SouthSide Ambassadors celebrated its five-year anniversary of working in South Bethlehem in October.
SouthSide Ambassadors is a team of trained individuals who specialize in revitalizing the quality of life in South Bethlehem. The members focus on improving cleanliness, hospitality and safety to make the community more welcoming.
The group is comprised of seven employees and is led by operations manager Hector Lopez. The staff works throughout the South Side in gold uniforms.
“We come out everyday, seven days a week, to clean, and six nights a week to patrol the streets,” Lopez said. “After the Steel Stacks closed down, a lot of businesses went with it, so vacant properties opened up, and debris started to collect over the years, making the South Side look run down. Lehigh University and merchants were looking for something to kind of boost the area, so they got together and brought on Block by Block, which is the company we work for.”
Block by Block is an organization based in Louisville, Kentucky, that has more than 100 branches nationwide to train individuals to liven communities, Lopez said. SouthSide Ambassadors is one of the smaller accounts, as some of the groups have more than 100 employees.
Since its inception in 2014, SouthSide Ambassadors has expanded, and it plans to continue those efforts.
“For two to three years, our map was from Founders Way on Third Street, to Comfort Suites on Brodhead, and on Fourth Street between Taylor (Street), and the flat-iron building where Lehigh has offices,” Lopez said. “Then, Four Block International, another community group just beyond Taylor Street, saw what we had been doing down here, and we now have expanding all the way from Taylor (Street) to Hayes (Street). We have expanded, and hope to continue to do so, and are looking to do some of the North Side downtown.”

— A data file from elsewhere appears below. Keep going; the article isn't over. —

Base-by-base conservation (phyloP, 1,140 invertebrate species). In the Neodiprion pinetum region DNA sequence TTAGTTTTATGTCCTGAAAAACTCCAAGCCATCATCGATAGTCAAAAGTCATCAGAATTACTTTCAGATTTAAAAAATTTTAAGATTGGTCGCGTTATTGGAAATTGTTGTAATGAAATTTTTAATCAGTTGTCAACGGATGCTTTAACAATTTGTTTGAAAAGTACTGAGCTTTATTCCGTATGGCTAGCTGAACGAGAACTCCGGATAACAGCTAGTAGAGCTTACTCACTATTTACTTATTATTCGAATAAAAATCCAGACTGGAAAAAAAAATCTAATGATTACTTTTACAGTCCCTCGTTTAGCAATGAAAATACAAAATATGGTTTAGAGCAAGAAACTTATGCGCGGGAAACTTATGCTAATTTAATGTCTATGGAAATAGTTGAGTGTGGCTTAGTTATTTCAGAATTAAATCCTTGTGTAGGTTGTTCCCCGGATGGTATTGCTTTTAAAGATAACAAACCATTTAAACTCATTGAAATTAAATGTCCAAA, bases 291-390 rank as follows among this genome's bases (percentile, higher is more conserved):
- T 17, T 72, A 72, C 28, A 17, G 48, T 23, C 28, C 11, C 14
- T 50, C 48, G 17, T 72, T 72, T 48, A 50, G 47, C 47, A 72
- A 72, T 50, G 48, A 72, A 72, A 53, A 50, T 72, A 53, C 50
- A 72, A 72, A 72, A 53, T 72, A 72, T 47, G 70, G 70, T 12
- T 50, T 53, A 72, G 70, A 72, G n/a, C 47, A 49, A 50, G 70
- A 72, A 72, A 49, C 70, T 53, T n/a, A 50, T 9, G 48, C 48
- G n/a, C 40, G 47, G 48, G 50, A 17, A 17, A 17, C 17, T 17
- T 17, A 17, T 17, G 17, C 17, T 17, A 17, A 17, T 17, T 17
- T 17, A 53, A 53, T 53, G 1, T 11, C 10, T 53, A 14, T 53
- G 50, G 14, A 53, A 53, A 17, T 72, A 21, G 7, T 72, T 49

The Ambassadors are funded by local businesses and Lehigh University.
Larry Eighmy, the managing principal and a founder of The Stone House Group and one of the Ambassadors’ sponsors, has enjoyed the work they’ve done in the community, and said he is happy with his investment.
“Cleaning up the area around the flat-iron building used to be a responsibility for us as landlords, and we could never stay on top of it,” Eighmy said. “Before the ambassadors were here, we talked about how the analogy that litter grows like weeds in South Bethlehem. If there’s a little bit of litter, then there’s less care, and if there’s less care, there’s more litter and graffiti. The inverse is also true, meaning, if you can stay on top if it, it is manageable. And with the ambassadors, we can do that…I’m a big fan of how a little bit of an investment pays back a lot more than the cost.”
A job with many responsibilities comes with its challenges, too.
Lopez said the Ambassadors work nearly 365 days a year in all elements, including sub-freezing temperatures and over 100 degree weather.
“We put a lot of time and effort into cleaning, and when it gets trashed again from a weekend of craziness, it almost hurts our feelings,” Lopez said.
John Saraceno, founder of Saraceno Design and contributor to the Ambassadors, said another challenge for the group is to keep funding flowing consistently from community individuals and companies.
“Working to just keep SouthSide Ambassadors going is a conversation that I’ve personally talked with (Lopez) about,” Saraceno said. “We are trying to get a little bit more funding to get some new equipment and make sure the guys he has there are safe.”